Glasgow prosperity hangs on joining spatial planning and transport, claims keynote speaker

JOINING up spatial planning and transport has been identified as integral to turning Glasgow into a metropolitan powerhouse, according to a former Under-Secretary of State for Science and Innovation at Westminster.

Lord David Sainsbury – founder of Centre for Cities, author of Windows of Opportunity: How Nations Create Wealth and Under-Secrtetary between 1998 and 2006 – was today speaking at a conference, Building a Greater Glasgow.

Among various suggestions, including the appointment of a metropolitan mayor, he said, here: “Let me suggest three very basic policy changes which the government could make and implement relatively easily, and which could have a very significant impact on levelling up.

“They are, firstly, promoting local economic growth by joining up transport and spatial planning at a city level. Joining up transport and spatial planning at a city level can make commuting cheaper and quicker, which in turn generates two major benefits.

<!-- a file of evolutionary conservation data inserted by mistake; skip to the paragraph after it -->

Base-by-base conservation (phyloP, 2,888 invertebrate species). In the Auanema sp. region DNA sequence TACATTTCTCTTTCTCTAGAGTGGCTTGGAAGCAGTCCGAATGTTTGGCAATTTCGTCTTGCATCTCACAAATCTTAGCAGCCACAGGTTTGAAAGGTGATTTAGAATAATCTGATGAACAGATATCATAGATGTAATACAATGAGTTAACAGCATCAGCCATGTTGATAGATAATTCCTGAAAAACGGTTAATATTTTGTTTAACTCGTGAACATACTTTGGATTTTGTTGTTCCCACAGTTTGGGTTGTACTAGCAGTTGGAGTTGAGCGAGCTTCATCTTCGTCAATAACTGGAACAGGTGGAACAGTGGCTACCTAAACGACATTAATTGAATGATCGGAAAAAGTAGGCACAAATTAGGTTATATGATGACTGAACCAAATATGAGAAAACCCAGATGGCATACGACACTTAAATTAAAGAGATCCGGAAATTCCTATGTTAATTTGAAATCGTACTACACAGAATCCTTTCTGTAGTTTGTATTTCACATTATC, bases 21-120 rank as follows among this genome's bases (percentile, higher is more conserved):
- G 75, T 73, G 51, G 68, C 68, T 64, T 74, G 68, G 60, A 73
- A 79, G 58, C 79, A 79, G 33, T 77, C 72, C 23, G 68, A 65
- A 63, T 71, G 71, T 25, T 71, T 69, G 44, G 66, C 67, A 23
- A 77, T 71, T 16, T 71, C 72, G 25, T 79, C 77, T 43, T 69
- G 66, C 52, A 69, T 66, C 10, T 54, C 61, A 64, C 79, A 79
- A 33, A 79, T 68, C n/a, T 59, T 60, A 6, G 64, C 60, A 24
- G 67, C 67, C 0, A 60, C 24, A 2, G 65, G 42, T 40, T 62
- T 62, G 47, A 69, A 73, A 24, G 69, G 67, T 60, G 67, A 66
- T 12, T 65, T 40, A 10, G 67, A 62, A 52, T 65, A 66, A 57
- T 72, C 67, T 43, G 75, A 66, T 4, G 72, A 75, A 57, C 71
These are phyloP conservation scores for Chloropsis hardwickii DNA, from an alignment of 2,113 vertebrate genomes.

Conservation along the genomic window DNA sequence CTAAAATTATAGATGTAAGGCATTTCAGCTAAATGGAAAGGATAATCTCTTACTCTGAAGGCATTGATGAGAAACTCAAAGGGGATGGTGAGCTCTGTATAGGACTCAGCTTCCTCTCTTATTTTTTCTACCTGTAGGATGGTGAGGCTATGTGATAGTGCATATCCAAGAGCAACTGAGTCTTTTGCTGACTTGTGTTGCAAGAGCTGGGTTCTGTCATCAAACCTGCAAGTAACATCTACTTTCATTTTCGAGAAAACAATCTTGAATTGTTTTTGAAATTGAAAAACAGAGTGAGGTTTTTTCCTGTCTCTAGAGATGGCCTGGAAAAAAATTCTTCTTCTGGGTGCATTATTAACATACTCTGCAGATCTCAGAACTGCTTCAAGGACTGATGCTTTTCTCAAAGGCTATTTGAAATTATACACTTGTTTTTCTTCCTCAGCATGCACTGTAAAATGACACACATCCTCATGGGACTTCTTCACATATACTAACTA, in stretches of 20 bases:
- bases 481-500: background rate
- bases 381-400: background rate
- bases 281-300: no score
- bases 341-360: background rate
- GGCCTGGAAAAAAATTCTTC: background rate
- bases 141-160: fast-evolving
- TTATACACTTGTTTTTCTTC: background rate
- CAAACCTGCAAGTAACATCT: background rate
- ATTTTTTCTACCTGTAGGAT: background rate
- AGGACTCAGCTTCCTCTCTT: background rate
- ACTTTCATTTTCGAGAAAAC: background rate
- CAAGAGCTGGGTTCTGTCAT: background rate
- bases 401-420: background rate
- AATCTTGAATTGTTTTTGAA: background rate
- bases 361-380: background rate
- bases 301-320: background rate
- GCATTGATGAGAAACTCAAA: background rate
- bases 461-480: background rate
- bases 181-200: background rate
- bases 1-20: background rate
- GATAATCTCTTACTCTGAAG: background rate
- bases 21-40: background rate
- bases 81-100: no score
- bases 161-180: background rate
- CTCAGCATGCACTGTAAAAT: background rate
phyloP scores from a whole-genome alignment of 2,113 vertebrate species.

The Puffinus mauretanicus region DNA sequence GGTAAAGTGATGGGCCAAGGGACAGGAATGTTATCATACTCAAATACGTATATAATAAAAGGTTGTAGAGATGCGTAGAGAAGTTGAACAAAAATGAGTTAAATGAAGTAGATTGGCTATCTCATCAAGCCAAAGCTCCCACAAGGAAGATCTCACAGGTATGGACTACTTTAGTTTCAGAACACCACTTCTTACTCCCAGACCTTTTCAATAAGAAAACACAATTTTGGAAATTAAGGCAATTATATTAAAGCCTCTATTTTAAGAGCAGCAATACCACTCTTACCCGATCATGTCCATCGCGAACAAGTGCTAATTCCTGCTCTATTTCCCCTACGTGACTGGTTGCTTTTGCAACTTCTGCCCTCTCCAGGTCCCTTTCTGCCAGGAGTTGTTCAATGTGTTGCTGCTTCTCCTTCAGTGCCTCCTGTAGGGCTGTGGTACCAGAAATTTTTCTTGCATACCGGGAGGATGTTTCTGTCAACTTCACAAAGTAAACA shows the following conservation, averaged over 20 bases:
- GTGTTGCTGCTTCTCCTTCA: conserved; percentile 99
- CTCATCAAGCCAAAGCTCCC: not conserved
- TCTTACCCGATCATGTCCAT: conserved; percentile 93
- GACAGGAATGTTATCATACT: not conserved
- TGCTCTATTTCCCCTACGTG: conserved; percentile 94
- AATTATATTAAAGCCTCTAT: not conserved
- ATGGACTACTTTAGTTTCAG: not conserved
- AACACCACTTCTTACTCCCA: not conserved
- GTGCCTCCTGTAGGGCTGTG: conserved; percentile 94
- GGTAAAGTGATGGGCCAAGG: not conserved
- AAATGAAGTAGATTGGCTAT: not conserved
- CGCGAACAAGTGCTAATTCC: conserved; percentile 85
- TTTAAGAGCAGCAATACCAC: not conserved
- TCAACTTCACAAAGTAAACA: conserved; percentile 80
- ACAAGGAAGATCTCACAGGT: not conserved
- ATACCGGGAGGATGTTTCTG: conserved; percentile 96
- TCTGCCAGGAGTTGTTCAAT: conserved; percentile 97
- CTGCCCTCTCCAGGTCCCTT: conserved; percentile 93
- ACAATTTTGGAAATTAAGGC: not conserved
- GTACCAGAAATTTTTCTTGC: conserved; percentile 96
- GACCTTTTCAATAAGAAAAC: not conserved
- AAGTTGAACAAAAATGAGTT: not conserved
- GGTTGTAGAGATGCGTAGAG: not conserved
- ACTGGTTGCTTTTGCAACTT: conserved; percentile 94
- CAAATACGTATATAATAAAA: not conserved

“First it widens labour markets and, secondly, an efficient transport system enables employment and businesses to cluster densely where they have the best access to knowledge, such as in city centres.

“To achieve such an improvement in city transport, the government must move statutory spatial planning authority up from local authorities to metro mayors, and some transport planning responsibilities down from central government to metro mayors.”

The other two suggestions included education (particularly FE Colleges) and the Strength in Places Fund.

Lord Sainsbury was joined among the keynote speakers by former Prime Minister (and founder of the conference organisers, Our Scottish Future), Gordon Brown (read his speech, here), and director-general of the Confederation of British Industry (CBI), Tony Danker (read his speech, here).

Pictured: Princes Square, Buchanan Street, Picture credit: Place Design Scotland

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